Let us assume a circuit with a resistor, a capacitor and an inductor in series with each other. We will use small numbers here for simplicity.

If the value of the resistor is 4 ohms, the value of the inductor is 3 ohms, and the value of the capacitor is -3 ohms. (Remember that capacitors are negative in nature). The 3 ohms of capacitive reactance (X

_{ C })will negate the 3 ohms of inductive reactance (X

_{ L }), and the overall resistance is figured as follows:

R

^{ Total }= R + X

_{ L }- X

_{ C }

R

^{ Total }= 4 + ( 3 - 3 )

Whenever a circuit has both inductors and capacitors, there is a given frequency at which X

_{ L }is mathematically equal, but opposite to X

_{ C }. In this case, X

_{ L }is +3 and X

_{ C }is - 3.

When this happens, the Total Resistance is equal to the pure resistance of the resistor, and the capacitor and inductor cancel each other out for all intents and purposes. We say then, that the circuit is in

**RESONANCE**.

When a circuit is resonant, it is at its lowest point in resistance. Any increase, or decrease in frequency will cause the circuit to have greater resistance.

But because a circuit has less resistance at it resonant frequency, it will allow more of a signal to pass through at resonance than at a higher or lower frequancy than the resonant frequency.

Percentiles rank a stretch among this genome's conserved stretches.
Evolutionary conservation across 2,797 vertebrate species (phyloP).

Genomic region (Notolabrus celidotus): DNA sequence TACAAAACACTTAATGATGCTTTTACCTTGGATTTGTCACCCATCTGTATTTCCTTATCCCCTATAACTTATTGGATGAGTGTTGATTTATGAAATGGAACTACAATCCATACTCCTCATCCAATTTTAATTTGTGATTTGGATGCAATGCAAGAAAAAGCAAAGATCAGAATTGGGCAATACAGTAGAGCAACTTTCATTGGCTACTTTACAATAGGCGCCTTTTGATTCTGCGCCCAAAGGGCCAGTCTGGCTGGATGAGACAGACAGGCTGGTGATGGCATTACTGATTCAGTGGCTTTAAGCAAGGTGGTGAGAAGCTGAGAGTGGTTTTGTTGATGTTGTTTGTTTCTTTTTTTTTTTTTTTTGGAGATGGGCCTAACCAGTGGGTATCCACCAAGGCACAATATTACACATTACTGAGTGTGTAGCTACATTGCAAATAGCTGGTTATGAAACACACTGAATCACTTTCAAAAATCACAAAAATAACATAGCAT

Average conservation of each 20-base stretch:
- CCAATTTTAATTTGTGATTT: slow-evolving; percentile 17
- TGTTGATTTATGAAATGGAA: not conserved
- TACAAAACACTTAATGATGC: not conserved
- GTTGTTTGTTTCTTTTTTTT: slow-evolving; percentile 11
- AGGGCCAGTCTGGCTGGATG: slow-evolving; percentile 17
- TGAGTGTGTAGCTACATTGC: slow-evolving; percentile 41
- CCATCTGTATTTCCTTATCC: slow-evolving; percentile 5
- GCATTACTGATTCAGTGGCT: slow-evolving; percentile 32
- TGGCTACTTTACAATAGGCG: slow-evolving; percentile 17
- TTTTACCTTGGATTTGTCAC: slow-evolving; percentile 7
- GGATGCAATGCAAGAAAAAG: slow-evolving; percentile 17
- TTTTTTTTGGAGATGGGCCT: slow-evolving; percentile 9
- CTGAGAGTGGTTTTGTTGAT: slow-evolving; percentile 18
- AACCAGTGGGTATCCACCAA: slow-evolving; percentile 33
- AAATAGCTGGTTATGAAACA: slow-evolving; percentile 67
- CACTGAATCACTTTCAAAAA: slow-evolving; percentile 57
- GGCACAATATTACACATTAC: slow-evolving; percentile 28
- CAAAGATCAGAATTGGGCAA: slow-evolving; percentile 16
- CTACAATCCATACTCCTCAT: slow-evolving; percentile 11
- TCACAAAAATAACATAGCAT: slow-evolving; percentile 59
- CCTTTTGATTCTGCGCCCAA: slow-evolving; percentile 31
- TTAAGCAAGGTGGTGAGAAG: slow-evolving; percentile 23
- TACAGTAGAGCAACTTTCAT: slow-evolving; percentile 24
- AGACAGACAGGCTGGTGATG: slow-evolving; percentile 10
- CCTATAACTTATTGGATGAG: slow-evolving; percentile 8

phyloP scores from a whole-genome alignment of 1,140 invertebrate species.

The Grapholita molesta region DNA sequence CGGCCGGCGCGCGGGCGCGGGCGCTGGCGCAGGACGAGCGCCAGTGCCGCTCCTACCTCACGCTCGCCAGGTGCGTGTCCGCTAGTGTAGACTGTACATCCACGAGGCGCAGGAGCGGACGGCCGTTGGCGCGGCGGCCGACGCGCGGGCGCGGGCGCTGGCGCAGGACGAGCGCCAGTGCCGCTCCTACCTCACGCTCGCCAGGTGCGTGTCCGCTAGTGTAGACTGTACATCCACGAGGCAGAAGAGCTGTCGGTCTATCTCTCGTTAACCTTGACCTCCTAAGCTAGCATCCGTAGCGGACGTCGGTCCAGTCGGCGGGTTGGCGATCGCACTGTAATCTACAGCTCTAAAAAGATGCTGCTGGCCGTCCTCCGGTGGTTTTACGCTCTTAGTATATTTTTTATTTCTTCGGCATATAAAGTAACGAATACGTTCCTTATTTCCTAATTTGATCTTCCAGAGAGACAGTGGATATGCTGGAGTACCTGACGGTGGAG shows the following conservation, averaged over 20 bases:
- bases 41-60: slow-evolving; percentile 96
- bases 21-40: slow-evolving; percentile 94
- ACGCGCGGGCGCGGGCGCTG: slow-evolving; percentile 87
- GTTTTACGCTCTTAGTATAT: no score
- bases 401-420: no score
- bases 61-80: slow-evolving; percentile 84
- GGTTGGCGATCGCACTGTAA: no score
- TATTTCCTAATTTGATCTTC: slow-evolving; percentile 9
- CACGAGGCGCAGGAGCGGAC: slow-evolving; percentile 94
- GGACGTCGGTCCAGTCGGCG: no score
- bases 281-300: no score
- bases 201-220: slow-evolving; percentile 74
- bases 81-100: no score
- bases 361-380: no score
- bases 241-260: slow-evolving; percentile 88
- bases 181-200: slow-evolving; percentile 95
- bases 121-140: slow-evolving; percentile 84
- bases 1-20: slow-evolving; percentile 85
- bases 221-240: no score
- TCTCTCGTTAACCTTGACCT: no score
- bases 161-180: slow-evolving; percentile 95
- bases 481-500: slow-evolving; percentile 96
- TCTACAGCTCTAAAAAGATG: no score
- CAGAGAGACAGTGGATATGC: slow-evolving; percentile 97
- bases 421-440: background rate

The frequency at which the circuit becomes resonant is (for our purposes) completely dependant on the inductance and capacitance of the circuit. The "pure" resistance of the circuit does not affect the resonant frequency of the circuit.

Circuits which are resonant at a given frequency are said to be TUNED to that frequency. These are sometimes called TUNED CIRCUITS .

They may also be called FILTERS , because they are used to "filter" one set of frequencies apart from all the others within a given band of frequencies. In some circles, tuned or resonant circuits are referred to as TANK CIRCUITS , although I'm not exactly certain why. It has always been my belief that this referred to Tuned Cavities in waveguide, which resemble a tin can or tank in nature. But I have yet to substantiate this idea. Just keep in mind that if you hear someone refer to a tank circuit, they are talking about a tuned filter.